As a caregiver of an aging loved one your days are long and filled with responsibilities. Taking care of yourself is at the end of the list – and it stays there. You may feel run down, lethargic and like you are burning the candle at both ends. These are some of the symptoms caregiver stress and burnout and you should pay close attention to them. If you fall into full-fledged burnout it will significantly impact your ability to care for your loved one.
46% of caregivers suffer from depression, just one of the signs of caregiver burnout. Others include:
- You have much less energy than you once had
- You are constantly sick and rundown
- You are constantly exhausted even though you sleep at night
- You neglect your own needs because you’re too busy or you don’t care anymore
- Caregiving is a source of anxiety and gives you little satisfaction
- You’re increasingly impatient and irritable with the person you’re caring for
- You feel helpless and hopeless.
There are ways to address these feelings and regain your energy with simple, common sense strategies. If you are suffering from burnout, some of these suggestions may seem impossible to carry out. You really have no choice; to ignore burnout is to risk your ability to care for your loved one.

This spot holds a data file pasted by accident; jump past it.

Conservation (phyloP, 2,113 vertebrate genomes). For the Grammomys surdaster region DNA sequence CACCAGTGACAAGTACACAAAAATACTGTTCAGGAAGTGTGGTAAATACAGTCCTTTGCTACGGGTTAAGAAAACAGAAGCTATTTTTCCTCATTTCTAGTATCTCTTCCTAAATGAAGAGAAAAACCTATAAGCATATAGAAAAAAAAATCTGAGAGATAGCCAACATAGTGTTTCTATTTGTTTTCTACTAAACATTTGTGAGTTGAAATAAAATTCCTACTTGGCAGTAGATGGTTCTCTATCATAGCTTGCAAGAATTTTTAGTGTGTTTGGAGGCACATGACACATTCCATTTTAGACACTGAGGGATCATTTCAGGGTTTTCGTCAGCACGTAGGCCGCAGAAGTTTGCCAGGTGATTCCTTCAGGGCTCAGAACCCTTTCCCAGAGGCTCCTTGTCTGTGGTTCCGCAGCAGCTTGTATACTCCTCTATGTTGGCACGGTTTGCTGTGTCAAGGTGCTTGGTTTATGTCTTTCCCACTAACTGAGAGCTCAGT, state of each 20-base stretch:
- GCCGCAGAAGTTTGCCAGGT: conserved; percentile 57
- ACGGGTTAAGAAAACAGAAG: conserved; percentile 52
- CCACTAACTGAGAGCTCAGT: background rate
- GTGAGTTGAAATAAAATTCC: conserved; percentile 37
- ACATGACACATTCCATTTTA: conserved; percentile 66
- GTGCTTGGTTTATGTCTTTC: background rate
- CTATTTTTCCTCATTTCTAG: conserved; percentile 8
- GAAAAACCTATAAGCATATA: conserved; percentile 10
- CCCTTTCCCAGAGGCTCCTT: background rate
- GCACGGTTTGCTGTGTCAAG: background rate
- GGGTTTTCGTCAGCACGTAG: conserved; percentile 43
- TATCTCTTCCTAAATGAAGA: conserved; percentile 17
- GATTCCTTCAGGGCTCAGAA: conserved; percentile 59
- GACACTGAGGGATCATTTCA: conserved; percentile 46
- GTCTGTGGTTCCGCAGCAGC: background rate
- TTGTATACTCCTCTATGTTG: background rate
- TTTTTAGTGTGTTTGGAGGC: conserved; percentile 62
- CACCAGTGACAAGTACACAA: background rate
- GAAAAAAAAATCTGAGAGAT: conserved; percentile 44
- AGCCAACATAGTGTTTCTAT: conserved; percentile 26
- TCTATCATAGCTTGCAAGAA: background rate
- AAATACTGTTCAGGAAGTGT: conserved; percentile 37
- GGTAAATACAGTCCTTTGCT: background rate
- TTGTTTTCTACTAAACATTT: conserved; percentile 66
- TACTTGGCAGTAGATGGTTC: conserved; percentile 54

1. See a doctor:
Make a doctor’s appointment with your primary care physician. There may be underlying causes for your fatigue and malaise like high or low blood pressure or high or low blood sugar. Your doctor can help you get back on track.
2. Exercise a little every day:
You don’t have to go to the gym. Walk around the yard. Jog up and down the driveway. Put on some music and dance inside the house. Moving will increase the amount of oxygen in your heart, lungs and brain and will help you to feel better immediately. When seniors exercise regularly and work fitness into their daily routines, it will boost their energy levels and help fight fatigue.
3. Learn to meditate:
This doesn’t mean that you have to go to a mountain top retreat! It means that you find a quiet spot every day for 5 or 10 minutes of quiet reflection and deep breathing. When your loved one takes a nap, sit in a chair and practice deep breathing for relaxation. Find a beginner’s Yoga practice on DVD, online or through a television service. Yoga will relax your muscles, your mind and improve your energy levels.
4. Eat well for more energy:
Feed your body with healthy food that will fuel your energy. Fresh fruit, vegetables, whole grains, beans, lean protein, and healthy fats such as nuts and olive oil will give you steady energy.
5. Get a good night’s sleep:
Using the hours when you should be sleeping for other tasks will actually give you diminishing returns. You need 8 hours of sleep a night. When you get less, your mood, energy, productivity, and ability to handle stress will suffer.
Caregivers spend most of their time caring for our loved ones, subsequently creating an opening for stress, fatigue, and breakdowns. Preventing caregiver burnout can be done with tact and preparation.